More new wind power capacity was installed in the European Union (EU) in 2009 than any other electricity-generating technology, according to new statistics published by the European Wind Energy Association (EWEA).
Thirty-nine percent of all new capacity installed in 2009 was wind power, followed by gas (26%) and solar photovoltaics (16%). Europe decommissioned more coal and nuclear capacity than it installed in 2009. Taken together, renewable energy technologies account for 61% of new power generating capacity in 2009, according to EWEA.
‘The figures, once again, confirm that wind power, together with other renewable energy technologies, and a shift from coal to gas, are delivering massive European carbon reductions, while creating much-needed economic activity and new jobs for Europe's citizens,’ says Christian Kjaer, CEO of EWEA.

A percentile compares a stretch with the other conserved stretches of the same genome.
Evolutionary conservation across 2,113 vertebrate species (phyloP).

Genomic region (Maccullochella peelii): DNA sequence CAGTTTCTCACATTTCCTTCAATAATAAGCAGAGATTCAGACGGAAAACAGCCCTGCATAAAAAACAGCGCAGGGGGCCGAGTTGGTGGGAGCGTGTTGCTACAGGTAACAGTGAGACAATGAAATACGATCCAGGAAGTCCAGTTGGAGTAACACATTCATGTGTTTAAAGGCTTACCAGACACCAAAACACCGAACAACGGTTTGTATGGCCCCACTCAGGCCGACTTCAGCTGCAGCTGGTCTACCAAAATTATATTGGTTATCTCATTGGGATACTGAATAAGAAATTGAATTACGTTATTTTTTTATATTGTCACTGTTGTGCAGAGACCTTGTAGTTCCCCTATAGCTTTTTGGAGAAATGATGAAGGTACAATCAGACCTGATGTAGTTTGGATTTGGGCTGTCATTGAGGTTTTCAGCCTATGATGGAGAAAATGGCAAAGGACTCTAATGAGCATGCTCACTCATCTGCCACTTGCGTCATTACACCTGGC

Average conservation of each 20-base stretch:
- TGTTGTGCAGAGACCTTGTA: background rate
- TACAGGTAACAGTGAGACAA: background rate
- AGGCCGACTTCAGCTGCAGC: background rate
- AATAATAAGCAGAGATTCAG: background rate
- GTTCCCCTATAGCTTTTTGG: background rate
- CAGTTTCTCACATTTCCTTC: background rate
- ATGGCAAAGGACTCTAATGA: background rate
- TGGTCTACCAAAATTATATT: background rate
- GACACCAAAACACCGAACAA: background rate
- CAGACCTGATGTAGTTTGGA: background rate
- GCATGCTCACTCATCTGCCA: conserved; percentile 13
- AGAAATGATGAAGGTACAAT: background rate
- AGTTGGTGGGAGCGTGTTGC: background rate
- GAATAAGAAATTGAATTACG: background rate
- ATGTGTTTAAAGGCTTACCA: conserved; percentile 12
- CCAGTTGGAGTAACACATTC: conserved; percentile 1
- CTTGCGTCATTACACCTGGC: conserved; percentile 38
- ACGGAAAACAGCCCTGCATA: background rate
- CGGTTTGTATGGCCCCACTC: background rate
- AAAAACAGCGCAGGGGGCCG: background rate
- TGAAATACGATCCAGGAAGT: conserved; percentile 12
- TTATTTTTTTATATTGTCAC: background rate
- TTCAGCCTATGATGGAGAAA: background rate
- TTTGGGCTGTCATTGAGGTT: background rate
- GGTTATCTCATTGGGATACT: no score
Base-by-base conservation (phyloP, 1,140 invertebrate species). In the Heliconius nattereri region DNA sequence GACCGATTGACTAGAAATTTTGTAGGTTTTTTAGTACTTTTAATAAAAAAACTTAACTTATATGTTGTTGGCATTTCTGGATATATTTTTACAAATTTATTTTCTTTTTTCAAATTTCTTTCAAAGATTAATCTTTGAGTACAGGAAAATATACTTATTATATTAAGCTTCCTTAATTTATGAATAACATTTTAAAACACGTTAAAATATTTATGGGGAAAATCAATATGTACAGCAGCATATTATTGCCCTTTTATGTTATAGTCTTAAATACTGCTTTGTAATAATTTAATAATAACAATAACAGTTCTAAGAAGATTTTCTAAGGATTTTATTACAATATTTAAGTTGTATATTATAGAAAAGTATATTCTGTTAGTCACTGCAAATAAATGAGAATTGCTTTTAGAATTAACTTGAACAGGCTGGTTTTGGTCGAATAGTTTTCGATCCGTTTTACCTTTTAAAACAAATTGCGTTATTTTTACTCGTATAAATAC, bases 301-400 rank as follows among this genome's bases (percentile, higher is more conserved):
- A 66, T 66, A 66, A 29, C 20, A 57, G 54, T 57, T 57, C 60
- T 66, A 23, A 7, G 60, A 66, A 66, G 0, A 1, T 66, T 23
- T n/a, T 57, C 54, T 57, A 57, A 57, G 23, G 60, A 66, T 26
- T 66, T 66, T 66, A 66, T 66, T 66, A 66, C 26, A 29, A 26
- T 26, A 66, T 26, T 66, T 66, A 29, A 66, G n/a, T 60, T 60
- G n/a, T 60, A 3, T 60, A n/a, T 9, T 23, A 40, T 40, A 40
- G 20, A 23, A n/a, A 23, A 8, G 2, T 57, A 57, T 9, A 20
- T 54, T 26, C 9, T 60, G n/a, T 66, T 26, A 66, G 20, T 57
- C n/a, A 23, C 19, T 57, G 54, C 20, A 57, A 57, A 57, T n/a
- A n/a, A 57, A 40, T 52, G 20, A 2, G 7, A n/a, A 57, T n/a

Investment in new European wind farms in 2009 reached 13 billion euros, including 1.5 billion euros for offshore projects. Over 10,000 MW of wind power capacity was installed across the EU – a 23% increase compared to 2008 installations.
2009 is the second year running that more wind power capacity has been installed than any other electricity-generating technology, and wind's share of newly installed capacity increased from 35% in 2008 to 39% in 2009. It is also the second year running that renewable energies have accounted for the majority of new investments, EWEA says.
The countries with the biggest share of new capacity installed in 2009 were Spain (24% – 2,459 MW), followed by Germany (19% – 1,917 MW), Italy (11% – 1,114 MW), France (11% – 1,088 MW) and the U.K. (10% – 1,077 MW).
SOURCE: European Wind Energy Association